Over at Vodkapundit Stephen Green gives us a study in contrasts, linking first to a Boston Globe story from a year ago which quotes Kerry, and then to a speech last week by Colin Powell and his moving encounter with a recently wounded soldier.
Compare and contrast. One man has three superficial wounds and uses it to go home, the other loses a limb and wonders when he can rejoin his unit.
Now, in fairness, one can understand why Kerry would want to take advantage of his “three wounds and yer out” opportunity. War is not for everyone, and I can only imagine what it is like to wonder, everyday, if today is the day you will have half your head blown off, spend the rest of your life in a wheelchair or even die. Some men have enormous fortitude and courage and they can handle it. Some men do not and cannot. There is no shame, I guess, in being a man who cannot live in harm’s way. But I cannot help but think of Hamlet in Act 3, Scene 4. Hamlet confronts his mother, Gertrude, and even half mad with lust and grief he is still lucid enough to instruct her:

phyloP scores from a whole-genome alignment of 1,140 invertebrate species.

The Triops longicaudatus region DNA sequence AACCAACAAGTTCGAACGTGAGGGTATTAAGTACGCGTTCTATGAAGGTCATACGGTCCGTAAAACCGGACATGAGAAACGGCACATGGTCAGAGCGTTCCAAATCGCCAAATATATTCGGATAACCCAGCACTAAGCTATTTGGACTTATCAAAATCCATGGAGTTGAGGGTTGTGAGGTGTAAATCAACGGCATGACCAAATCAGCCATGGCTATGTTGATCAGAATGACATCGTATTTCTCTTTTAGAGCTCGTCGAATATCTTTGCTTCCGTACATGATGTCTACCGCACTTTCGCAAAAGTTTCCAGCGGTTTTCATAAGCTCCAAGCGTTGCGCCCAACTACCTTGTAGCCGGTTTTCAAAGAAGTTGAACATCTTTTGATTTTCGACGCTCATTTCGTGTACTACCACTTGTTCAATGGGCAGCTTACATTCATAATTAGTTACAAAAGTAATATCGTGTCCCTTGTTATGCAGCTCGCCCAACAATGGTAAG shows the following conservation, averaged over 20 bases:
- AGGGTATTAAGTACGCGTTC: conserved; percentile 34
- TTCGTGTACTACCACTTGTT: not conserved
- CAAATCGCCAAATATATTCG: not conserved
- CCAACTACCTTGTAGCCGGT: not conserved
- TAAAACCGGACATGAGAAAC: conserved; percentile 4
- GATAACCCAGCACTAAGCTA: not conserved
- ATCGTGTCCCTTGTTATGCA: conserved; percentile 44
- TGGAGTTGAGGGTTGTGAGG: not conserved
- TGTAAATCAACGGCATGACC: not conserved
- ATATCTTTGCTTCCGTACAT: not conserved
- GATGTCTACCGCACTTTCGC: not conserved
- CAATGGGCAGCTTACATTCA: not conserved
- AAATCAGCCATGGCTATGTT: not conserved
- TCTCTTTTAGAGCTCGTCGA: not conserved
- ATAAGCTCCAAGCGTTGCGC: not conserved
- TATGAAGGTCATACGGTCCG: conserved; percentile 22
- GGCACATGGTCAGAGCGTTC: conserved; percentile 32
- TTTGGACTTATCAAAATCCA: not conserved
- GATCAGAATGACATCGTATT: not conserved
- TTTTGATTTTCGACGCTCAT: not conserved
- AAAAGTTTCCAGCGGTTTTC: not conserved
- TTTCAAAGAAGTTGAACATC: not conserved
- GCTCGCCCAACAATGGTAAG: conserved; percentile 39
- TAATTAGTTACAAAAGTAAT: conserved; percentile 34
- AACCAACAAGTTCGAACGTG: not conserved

Ah, yes. Two brothers in arms, a generation or so apart. I could underline the thought, but do I really need to? No, I cannot blame Kerry for wanting out of Vietnam as soon as he could get out. But I can look at both men and understand that we live in times which perhaps demand more from a man than an eagerness to run when the going gets difficult. Moreover, the events of the last week have shown me that John Kerry is still not a man who can live under the gun. We’ve watched President Bush endure a summer of constant onslaught in every facet of media – in books, television, film. Never, not once did Bush suggest that the execrable F9/11 be shut down, not once did he suggest a book be banned…That speaks volumes to me about the character of both men. And frankly, it speaks in a nutshell as to why I left the Democratic party. The “tolerant” party doesn’t want to hear what it doesn’t want to hear. And it doesn’t want you to hear it, either. Berlin in the 1930′s had a similar situation.